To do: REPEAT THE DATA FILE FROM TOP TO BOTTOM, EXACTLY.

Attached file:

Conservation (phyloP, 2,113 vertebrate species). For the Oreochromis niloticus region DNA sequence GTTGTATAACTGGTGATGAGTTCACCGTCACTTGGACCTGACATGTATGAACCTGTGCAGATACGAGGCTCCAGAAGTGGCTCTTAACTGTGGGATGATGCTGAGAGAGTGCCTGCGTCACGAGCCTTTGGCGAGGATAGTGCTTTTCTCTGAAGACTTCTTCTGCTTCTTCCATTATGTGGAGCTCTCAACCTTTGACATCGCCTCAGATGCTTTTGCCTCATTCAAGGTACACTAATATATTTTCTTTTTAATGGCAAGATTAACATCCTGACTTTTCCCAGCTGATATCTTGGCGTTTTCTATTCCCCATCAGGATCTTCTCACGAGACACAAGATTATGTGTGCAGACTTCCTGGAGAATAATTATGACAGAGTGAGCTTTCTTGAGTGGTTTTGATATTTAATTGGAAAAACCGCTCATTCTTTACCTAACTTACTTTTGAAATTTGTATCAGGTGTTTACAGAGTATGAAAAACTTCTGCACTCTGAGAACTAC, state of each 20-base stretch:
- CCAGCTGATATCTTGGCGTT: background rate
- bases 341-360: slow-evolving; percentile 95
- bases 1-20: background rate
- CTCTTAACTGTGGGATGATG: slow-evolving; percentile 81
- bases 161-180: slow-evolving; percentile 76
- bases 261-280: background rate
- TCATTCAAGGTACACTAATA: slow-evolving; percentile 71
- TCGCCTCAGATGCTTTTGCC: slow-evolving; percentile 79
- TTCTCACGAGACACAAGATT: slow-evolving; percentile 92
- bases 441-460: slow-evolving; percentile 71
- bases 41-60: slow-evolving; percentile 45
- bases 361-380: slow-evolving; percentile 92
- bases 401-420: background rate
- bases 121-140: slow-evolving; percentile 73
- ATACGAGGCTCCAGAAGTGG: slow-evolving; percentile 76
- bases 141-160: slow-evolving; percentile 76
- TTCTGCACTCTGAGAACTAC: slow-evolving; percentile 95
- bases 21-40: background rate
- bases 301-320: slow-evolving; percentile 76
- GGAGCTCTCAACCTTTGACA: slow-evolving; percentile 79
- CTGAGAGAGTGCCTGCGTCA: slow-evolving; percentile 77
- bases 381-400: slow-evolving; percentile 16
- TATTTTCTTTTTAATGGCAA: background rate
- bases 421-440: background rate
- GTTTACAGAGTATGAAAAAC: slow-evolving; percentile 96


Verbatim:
Conservation (phyloP, 2,113 vertebrate species). For the Oreochromis niloticus region DNA sequence GTTGTATAACTGGTGATGAGTTCACCGTCACTTGGACCTGACATGTATGAACCTGTGCAGATACGAGGCTCCAGAAGTGGCTCTTAACTGTGGGATGATGCTGAGAGAGTGCCTGCGTCACGAGCCTTTGGCGAGGATAGTGCTTTTCTCTGAAGACTTCTTCTGCTTCTTCCATTATGTGGAGCTCTCAACCTTTGACATCGCCTCAGATGCTTTTGCCTCATTCAAGGTACACTAATATATTTTCTTTTTAATGGCAAGATTAACATCCTGACTTTTCCCAGCTGATATCTTGGCGTTTTCTATTCCCCATCAGGATCTTCTCACGAGACACAAGATTATGTGTGCAGACTTCCTGGAGAATAATTATGACAGAGTGAGCTTTCTTGAGTGGTTTTGATATTTAATTGGAAAAACCGCTCATTCTTTACCTAACTTACTTTTGAAATTTGTATCAGGTGTTTACAGAGTATGAAAAACTTCTGCACTCTGAGAACTAC, state of each 20-base stretch:
- CCAGCTGATATCTTGGCGTT: background rate
- bases 341-360: slow-evolving; percentile 95
- bases 1-20: background rate
- CTCTTAACTGTGGGATGATG: slow-evolving; percentile 81
- bases 161-180: slow-evolving; percentile 76
- bases 261-280: background rate
- TCATTCAAGGTACACTAATA: slow-evolving; percentile 71
- TCGCCTCAGATGCTTTTGCC: slow-evolving; percentile 79
- TTCTCACGAGACACAAGATT: slow-evolving; percentile 92
- bases 441-460: slow-evolving; percentile 71
- bases 41-60: slow-evolving; percentile 45
- bases 361-380: slow-evolving; percentile 92
- bases 401-420: background rate
- bases 121-140: slow-evolving; percentile 73
- ATACGAGGCTCCAGAAGTGG: slow-evolving; percentile 76
- bases 141-160: slow-evolving; percentile 76
- TTCTGCACTCTGAGAACTAC: slow-evolving; percentile 95
- bases 21-40: background rate
- bases 301-320: slow-evolving; percentile 76
- GGAGCTCTCAACCTTTGACA: slow-evolving; percentile 79
- CTGAGAGAGTGCCTGCGTCA: slow-evolving; percentile 77
- bases 381-400: slow-evolving; percentile 16
- TATTTTCTTTTTAATGGCAA: background rate
- bases 421-440: background rate
- GTTTACAGAGTATGAAAAAC: slow-evolving; percentile 96